Within a system of mercantilism, the banks and large businesses are the primary forces behind public policy. While this focus on financial profits can create large economic growth for a nation as a whole, it often does so at the expense of certain portions of the population. Mercantilism has the effect of concentrating wealth in the hands of a relatively small part of a nation's population while exploiting the labor of a larger part.
Particularly when combined with imperialism, as it was during the 17th and 18th Centuries, mercantilism can lead to atrocities and human rights abuses. For instance, the policies of the British East India Company put profits above anything else and resulted in localized political instability, famine, armed conflicts, and a booming drug trade.
Central to the mercantilist philosophy is that wealth is a finite resource. Pre-capitalist European nations often placed more importance on how much gold and other measures of wealth they possessed rather than on gross domestic product. The goal was to achieve a larger trade surplus than their competitors. This zero-sum mindset led to the pillaging of colonial holding for natural resources, often at the great expense of the local population. This way of thinking also led to armed conflicts between various mercantilist nations as they competed to achieve trade surpluses.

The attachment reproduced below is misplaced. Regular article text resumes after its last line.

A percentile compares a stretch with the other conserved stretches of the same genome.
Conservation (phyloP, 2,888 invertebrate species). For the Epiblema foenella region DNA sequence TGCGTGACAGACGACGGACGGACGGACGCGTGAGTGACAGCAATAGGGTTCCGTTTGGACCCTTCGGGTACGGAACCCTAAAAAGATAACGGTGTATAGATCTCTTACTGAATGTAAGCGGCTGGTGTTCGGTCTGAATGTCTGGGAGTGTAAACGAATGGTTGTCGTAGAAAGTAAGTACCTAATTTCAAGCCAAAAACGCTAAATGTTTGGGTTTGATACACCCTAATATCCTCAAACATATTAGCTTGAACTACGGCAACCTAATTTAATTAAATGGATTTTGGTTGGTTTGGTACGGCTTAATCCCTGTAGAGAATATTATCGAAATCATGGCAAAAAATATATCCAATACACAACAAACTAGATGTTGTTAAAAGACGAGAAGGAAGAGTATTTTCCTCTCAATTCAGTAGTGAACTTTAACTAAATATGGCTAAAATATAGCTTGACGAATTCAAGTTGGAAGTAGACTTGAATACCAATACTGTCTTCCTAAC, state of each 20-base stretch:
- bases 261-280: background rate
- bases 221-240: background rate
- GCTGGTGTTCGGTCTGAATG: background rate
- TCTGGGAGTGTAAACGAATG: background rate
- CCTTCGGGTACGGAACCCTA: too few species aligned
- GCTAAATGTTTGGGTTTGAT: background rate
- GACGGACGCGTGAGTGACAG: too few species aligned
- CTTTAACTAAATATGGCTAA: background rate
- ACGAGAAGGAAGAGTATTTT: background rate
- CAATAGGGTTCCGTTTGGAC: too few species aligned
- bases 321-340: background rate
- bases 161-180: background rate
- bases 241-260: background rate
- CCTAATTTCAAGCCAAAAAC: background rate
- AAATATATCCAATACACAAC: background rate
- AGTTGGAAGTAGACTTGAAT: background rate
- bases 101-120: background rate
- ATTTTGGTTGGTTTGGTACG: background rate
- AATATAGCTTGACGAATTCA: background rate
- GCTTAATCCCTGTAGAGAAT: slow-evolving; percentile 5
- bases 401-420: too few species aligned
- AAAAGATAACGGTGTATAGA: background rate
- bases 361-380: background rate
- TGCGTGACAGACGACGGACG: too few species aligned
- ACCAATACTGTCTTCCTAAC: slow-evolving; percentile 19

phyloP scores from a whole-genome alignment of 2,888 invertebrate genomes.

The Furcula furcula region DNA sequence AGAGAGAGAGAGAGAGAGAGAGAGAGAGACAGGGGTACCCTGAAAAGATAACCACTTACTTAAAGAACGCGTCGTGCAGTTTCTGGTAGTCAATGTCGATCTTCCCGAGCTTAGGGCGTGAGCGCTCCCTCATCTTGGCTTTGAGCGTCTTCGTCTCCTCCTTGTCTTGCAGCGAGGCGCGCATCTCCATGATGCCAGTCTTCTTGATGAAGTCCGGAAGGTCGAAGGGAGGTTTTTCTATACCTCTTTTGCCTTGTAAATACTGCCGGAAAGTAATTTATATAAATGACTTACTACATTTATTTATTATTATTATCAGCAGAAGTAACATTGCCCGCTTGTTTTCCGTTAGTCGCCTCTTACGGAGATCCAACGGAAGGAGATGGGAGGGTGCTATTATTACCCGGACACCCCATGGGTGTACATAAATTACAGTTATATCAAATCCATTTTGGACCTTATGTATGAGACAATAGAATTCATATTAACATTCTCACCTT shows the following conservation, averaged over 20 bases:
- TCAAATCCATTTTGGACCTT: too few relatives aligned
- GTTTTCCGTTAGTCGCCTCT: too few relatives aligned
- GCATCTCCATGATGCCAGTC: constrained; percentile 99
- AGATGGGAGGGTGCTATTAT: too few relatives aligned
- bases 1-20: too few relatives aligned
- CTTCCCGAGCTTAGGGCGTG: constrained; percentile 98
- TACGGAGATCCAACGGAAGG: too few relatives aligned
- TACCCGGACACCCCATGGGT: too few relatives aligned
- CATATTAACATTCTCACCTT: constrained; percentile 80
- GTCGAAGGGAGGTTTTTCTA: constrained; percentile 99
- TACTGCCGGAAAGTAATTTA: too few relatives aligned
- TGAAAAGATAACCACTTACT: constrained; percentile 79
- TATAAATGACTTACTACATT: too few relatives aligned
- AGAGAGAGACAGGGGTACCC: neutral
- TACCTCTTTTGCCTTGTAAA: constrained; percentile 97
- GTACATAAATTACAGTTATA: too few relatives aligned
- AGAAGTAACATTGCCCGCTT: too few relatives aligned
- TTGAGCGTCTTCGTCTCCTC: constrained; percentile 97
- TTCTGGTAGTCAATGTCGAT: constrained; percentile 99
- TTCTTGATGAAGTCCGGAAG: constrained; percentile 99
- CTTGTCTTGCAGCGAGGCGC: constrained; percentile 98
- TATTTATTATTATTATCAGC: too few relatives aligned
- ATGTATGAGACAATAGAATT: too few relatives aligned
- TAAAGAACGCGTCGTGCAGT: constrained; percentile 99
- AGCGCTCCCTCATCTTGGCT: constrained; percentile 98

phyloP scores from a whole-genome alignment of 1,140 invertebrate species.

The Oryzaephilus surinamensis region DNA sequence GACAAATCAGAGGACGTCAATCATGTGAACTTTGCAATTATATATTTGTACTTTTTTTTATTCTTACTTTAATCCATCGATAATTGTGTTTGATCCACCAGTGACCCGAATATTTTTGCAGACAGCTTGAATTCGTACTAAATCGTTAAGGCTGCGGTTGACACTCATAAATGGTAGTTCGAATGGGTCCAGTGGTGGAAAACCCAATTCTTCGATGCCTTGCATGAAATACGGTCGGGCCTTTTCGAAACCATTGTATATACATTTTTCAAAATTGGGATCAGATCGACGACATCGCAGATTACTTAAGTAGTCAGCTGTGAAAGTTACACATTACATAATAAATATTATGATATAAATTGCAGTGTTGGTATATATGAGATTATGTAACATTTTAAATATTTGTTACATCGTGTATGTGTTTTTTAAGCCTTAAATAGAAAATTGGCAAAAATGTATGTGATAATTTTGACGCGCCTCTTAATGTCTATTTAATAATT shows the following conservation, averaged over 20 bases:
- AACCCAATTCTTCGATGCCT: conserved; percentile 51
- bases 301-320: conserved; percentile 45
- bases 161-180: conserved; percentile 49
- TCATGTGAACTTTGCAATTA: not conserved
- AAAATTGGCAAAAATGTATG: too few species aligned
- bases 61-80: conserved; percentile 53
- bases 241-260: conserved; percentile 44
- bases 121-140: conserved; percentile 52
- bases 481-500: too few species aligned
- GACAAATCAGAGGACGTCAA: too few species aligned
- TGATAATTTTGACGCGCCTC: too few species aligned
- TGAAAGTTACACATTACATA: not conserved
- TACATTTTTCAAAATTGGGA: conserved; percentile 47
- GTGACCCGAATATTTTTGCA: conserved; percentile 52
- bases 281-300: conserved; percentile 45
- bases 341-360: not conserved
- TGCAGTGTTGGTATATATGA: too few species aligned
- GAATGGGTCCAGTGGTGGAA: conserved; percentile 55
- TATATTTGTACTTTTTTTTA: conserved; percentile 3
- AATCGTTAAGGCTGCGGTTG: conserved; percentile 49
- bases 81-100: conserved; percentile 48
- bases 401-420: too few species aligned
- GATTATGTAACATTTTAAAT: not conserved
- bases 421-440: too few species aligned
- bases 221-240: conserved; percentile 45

Mercantilism has long had its critics. Adam Smith, for instance, felt that mercantilism benefited the few at the expense of the many. By placing more importance on the accumulation of wealth in a nation's coffers, rather than in the wallets of the people, Smith believed that mercantilist policies were out of alignment with the overall public good.